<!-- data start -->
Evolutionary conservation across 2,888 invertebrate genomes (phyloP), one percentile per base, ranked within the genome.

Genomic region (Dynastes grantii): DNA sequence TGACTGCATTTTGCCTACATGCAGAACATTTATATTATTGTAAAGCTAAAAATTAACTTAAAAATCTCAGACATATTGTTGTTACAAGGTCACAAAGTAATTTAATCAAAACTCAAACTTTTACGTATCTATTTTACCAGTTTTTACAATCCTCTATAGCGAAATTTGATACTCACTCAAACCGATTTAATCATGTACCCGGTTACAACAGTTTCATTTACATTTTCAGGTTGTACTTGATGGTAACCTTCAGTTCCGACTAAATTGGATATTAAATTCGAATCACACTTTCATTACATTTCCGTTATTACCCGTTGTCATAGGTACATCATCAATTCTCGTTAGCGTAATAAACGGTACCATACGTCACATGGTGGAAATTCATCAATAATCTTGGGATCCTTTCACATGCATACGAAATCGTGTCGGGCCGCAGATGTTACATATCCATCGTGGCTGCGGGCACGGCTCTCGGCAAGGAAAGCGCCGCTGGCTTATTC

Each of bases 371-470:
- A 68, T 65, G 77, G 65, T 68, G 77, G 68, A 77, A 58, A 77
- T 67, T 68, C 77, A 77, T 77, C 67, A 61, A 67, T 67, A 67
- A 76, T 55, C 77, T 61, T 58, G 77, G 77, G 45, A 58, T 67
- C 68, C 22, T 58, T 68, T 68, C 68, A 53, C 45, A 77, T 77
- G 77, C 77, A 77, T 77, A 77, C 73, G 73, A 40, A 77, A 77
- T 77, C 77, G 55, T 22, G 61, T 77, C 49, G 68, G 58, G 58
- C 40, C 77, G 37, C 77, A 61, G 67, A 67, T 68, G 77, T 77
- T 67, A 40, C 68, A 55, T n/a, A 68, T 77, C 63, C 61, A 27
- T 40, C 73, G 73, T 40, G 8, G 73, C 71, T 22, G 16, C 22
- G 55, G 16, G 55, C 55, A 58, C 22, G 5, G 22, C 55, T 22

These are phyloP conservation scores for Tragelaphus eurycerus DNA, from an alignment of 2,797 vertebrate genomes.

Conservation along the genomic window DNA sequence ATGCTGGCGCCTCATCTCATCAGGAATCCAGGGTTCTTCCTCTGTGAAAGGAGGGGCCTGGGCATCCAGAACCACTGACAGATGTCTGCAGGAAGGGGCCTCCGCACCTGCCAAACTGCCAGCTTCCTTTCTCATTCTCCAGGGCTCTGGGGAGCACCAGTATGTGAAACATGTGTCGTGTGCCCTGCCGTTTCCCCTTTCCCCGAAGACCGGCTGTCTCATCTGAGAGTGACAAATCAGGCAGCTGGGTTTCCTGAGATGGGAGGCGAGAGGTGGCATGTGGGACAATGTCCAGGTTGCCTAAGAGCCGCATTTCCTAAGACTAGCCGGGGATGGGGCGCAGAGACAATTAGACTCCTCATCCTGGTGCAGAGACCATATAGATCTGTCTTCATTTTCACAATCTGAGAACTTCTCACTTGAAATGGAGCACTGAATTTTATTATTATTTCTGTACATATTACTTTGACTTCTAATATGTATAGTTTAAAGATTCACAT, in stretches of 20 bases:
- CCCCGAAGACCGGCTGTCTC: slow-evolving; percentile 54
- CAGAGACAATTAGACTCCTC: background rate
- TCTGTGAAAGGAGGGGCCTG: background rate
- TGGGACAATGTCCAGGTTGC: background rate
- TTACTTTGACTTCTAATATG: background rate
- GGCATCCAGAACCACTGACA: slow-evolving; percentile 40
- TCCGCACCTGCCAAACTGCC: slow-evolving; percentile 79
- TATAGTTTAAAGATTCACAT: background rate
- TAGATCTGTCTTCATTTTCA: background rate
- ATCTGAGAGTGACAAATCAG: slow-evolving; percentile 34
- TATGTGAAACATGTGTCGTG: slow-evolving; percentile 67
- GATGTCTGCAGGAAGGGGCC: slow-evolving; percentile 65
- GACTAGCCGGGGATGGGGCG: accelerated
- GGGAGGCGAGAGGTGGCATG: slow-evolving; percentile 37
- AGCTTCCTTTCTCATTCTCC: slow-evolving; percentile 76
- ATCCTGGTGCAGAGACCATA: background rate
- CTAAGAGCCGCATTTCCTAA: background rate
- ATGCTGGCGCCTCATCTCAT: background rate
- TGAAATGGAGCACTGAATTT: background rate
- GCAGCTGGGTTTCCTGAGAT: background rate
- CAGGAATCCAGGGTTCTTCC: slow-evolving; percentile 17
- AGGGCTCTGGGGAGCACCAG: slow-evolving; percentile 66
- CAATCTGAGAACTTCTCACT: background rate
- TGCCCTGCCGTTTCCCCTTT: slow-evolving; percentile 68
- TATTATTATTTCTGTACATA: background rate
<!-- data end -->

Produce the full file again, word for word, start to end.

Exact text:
Evolutionary conservation across 2,888 invertebrate genomes (phyloP), one percentile per base, ranked within the genome.

Genomic region (Dynastes grantii): DNA sequence TGACTGCATTTTGCCTACATGCAGAACATTTATATTATTGTAAAGCTAAAAATTAACTTAAAAATCTCAGACATATTGTTGTTACAAGGTCACAAAGTAATTTAATCAAAACTCAAACTTTTACGTATCTATTTTACCAGTTTTTACAATCCTCTATAGCGAAATTTGATACTCACTCAAACCGATTTAATCATGTACCCGGTTACAACAGTTTCATTTACATTTTCAGGTTGTACTTGATGGTAACCTTCAGTTCCGACTAAATTGGATATTAAATTCGAATCACACTTTCATTACATTTCCGTTATTACCCGTTGTCATAGGTACATCATCAATTCTCGTTAGCGTAATAAACGGTACCATACGTCACATGGTGGAAATTCATCAATAATCTTGGGATCCTTTCACATGCATACGAAATCGTGTCGGGCCGCAGATGTTACATATCCATCGTGGCTGCGGGCACGGCTCTCGGCAAGGAAAGCGCCGCTGGCTTATTC

Each of bases 371-470:
- A 68, T 65, G 77, G 65, T 68, G 77, G 68, A 77, A 58, A 77
- T 67, T 68, C 77, A 77, T 77, C 67, A 61, A 67, T 67, A 67
- A 76, T 55, C 77, T 61, T 58, G 77, G 77, G 45, A 58, T 67
- C 68, C 22, T 58, T 68, T 68, C 68, A 53, C 45, A 77, T 77
- G 77, C 77, A 77, T 77, A 77, C 73, G 73, A 40, A 77, A 77
- T 77, C 77, G 55, T 22, G 61, T 77, C 49, G 68, G 58, G 58
- C 40, C 77, G 37, C 77, A 61, G 67, A 67, T 68, G 77, T 77
- T 67, A 40, C 68, A 55, T n/a, A 68, T 77, C 63, C 61, A 27
- T 40, C 73, G 73, T 40, G 8, G 73, C 71, T 22, G 16, C 22
- G 55, G 16, G 55, C 55, A 58, C 22, G 5, G 22, C 55, T 22

These are phyloP conservation scores for Tragelaphus eurycerus DNA, from an alignment of 2,797 vertebrate genomes.

Conservation along the genomic window DNA sequence ATGCTGGCGCCTCATCTCATCAGGAATCCAGGGTTCTTCCTCTGTGAAAGGAGGGGCCTGGGCATCCAGAACCACTGACAGATGTCTGCAGGAAGGGGCCTCCGCACCTGCCAAACTGCCAGCTTCCTTTCTCATTCTCCAGGGCTCTGGGGAGCACCAGTATGTGAAACATGTGTCGTGTGCCCTGCCGTTTCCCCTTTCCCCGAAGACCGGCTGTCTCATCTGAGAGTGACAAATCAGGCAGCTGGGTTTCCTGAGATGGGAGGCGAGAGGTGGCATGTGGGACAATGTCCAGGTTGCCTAAGAGCCGCATTTCCTAAGACTAGCCGGGGATGGGGCGCAGAGACAATTAGACTCCTCATCCTGGTGCAGAGACCATATAGATCTGTCTTCATTTTCACAATCTGAGAACTTCTCACTTGAAATGGAGCACTGAATTTTATTATTATTTCTGTACATATTACTTTGACTTCTAATATGTATAGTTTAAAGATTCACAT, in stretches of 20 bases:
- CCCCGAAGACCGGCTGTCTC: slow-evolving; percentile 54
- CAGAGACAATTAGACTCCTC: background rate
- TCTGTGAAAGGAGGGGCCTG: background rate
- TGGGACAATGTCCAGGTTGC: background rate
- TTACTTTGACTTCTAATATG: background rate
- GGCATCCAGAACCACTGACA: slow-evolving; percentile 40
- TCCGCACCTGCCAAACTGCC: slow-evolving; percentile 79
- TATAGTTTAAAGATTCACAT: background rate
- TAGATCTGTCTTCATTTTCA: background rate
- ATCTGAGAGTGACAAATCAG: slow-evolving; percentile 34
- TATGTGAAACATGTGTCGTG: slow-evolving; percentile 67
- GATGTCTGCAGGAAGGGGCC: slow-evolving; percentile 65
- GACTAGCCGGGGATGGGGCG: accelerated
- GGGAGGCGAGAGGTGGCATG: slow-evolving; percentile 37
- AGCTTCCTTTCTCATTCTCC: slow-evolving; percentile 76
- ATCCTGGTGCAGAGACCATA: background rate
- CTAAGAGCCGCATTTCCTAA: background rate
- ATGCTGGCGCCTCATCTCAT: background rate
- TGAAATGGAGCACTGAATTT: background rate
- GCAGCTGGGTTTCCTGAGAT: background rate
- CAGGAATCCAGGGTTCTTCC: slow-evolving; percentile 17
- AGGGCTCTGGGGAGCACCAG: slow-evolving; percentile 66
- CAATCTGAGAACTTCTCACT: background rate
- TGCCCTGCCGTTTCCCCTTT: slow-evolving; percentile 68
- TATTATTATTTCTGTACATA: background rate